Bringing up the bottom of the list here is a pair of veteran backs that will be sharing a backfield in Oakland. It’s arguable that Doug Martin has been the worst running back with tangible volume in football over the past two seasons and he’s already been one of the least productive receiving backs. Since catching 49 passes as a rookie, Martin has 81 catches total over his past five seasons, with 14 or fewer in four of those years. Lynch was never mistaken as a strong receiving option, but his 1.3 receptions per game a year ago was the lowest mark for his career. Over his first nine games of the season, Lynch saw just 11.2 touches for 49.3 yards from scrimmage per game, ranking as the RB38 over that span. Then, over the final six weeks of the season, Lynch had 22.5 touches and 99.8 total yards per game and was third in the league in rushing (501 yards). Entering 2018 at age 32, Lynch will still be a risky bet to blow past the 233 touches or the 20 receptions he had a year ago as the ineffectiveness of both Lynch and Martin in the passing game leaves the door open for DeAndre Washington– who led the Raiders backfield with 34 catches a year ago- or Jalen Richard to still find the field in some capacity in 2018.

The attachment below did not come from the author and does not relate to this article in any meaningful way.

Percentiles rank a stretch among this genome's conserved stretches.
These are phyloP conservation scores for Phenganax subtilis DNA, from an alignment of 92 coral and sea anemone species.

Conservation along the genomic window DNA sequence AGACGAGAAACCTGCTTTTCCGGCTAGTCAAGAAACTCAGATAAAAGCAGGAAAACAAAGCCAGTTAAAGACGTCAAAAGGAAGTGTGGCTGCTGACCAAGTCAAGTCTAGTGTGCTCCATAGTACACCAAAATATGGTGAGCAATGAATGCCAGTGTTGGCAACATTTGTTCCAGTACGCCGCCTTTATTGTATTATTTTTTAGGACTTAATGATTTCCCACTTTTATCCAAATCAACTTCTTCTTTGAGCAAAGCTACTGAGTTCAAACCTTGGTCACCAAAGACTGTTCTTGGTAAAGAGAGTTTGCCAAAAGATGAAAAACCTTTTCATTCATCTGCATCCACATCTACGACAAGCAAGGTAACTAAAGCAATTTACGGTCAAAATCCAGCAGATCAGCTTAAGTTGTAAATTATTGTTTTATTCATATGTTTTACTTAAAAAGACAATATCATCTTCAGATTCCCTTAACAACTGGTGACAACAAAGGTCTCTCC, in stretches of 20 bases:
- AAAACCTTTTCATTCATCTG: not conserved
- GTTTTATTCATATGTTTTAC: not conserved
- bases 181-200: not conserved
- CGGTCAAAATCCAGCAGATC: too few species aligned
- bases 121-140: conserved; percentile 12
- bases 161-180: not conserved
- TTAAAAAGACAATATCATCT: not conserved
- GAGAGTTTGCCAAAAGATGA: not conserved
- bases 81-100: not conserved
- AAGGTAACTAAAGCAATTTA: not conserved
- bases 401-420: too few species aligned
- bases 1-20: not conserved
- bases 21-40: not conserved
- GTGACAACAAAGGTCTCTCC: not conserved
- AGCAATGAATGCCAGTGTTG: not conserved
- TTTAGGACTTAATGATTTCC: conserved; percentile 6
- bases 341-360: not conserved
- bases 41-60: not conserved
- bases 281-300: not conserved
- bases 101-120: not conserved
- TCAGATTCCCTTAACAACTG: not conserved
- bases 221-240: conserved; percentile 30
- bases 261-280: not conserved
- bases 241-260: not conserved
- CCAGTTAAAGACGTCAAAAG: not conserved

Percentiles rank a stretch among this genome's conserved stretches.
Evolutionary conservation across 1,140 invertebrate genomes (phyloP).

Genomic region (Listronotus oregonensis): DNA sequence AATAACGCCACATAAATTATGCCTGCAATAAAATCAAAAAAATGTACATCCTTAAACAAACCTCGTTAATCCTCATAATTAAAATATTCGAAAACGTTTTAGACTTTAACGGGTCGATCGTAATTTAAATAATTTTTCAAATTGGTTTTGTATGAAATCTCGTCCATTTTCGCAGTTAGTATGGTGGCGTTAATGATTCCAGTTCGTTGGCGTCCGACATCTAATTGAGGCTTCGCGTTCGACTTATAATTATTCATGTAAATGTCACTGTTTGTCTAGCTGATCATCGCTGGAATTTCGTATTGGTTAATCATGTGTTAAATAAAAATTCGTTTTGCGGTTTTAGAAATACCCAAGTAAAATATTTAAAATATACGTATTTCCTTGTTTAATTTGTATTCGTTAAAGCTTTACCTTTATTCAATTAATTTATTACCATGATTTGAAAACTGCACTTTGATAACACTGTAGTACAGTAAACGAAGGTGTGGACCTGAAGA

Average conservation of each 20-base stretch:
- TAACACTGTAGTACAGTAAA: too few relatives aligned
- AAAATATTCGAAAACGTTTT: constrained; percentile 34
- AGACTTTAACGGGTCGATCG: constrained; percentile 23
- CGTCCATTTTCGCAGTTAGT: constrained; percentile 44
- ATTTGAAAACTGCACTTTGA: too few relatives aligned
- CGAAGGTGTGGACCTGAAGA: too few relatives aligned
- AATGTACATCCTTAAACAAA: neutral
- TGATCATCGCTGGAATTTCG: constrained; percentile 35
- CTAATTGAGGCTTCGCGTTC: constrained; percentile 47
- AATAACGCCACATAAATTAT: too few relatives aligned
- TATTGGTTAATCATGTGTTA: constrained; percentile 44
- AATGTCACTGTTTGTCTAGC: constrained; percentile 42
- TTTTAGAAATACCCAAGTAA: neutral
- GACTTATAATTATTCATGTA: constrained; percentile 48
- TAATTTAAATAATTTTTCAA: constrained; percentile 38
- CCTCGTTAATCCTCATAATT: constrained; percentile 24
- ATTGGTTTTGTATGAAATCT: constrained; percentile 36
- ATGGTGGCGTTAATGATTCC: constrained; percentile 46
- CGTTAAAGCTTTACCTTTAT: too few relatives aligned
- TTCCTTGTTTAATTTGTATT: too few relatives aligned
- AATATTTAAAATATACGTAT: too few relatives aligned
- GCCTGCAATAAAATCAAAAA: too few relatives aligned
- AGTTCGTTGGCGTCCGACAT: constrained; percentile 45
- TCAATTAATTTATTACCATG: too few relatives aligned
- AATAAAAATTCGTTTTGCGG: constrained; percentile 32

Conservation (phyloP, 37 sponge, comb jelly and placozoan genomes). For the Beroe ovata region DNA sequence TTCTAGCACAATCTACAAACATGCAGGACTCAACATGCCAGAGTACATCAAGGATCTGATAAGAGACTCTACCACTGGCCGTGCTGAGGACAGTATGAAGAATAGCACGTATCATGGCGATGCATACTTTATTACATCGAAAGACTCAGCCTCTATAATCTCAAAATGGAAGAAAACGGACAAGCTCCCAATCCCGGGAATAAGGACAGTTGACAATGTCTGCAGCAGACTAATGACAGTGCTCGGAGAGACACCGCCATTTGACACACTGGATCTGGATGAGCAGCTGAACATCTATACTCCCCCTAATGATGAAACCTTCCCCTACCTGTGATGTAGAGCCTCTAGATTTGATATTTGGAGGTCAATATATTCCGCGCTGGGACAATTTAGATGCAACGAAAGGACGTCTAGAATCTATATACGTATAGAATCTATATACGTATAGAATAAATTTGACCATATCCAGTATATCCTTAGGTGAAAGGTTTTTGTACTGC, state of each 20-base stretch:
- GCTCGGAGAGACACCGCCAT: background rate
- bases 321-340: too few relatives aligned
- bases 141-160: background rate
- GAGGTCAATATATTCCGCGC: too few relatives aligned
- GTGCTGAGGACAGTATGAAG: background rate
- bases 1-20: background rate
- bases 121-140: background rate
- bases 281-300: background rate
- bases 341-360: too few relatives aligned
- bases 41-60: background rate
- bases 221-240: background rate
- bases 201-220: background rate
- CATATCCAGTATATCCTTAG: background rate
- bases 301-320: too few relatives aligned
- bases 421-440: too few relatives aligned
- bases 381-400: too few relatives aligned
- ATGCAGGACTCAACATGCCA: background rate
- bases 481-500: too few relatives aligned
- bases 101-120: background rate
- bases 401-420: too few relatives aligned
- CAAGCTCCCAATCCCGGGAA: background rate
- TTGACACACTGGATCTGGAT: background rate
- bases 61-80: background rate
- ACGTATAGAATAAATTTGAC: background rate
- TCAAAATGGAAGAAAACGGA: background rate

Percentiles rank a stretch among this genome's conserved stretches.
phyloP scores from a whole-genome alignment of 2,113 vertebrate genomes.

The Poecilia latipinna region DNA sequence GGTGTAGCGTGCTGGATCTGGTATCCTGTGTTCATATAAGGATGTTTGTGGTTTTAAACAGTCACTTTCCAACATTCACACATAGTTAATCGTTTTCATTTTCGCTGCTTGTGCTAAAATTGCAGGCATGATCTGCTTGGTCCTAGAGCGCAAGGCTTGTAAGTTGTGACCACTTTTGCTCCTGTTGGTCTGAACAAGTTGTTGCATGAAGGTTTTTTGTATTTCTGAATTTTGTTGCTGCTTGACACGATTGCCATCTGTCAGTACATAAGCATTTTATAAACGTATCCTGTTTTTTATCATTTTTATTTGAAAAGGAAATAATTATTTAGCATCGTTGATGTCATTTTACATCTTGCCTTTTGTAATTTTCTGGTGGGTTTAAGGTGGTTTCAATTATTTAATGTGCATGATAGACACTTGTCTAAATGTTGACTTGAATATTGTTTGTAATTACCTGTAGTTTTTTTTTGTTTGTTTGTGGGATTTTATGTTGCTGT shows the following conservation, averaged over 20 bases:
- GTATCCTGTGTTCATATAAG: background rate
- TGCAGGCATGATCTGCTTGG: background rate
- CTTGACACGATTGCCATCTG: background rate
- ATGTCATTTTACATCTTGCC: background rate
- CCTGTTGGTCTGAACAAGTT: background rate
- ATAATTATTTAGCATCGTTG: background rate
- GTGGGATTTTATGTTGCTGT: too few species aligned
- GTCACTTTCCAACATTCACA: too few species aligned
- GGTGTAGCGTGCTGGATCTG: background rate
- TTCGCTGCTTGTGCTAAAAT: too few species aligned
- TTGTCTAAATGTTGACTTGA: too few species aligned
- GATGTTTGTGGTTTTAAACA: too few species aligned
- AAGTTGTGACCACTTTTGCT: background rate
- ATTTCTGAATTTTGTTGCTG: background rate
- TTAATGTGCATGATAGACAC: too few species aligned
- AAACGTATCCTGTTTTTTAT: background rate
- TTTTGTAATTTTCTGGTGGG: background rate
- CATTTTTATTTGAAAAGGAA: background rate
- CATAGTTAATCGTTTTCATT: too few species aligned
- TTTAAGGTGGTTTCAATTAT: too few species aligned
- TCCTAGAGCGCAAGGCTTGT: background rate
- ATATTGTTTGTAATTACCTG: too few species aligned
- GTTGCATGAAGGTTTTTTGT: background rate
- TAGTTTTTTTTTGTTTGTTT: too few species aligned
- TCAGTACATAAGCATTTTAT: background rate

Source Article from http://rotoworld.com/articles/nfl/81265/478/the-running-back-worksheet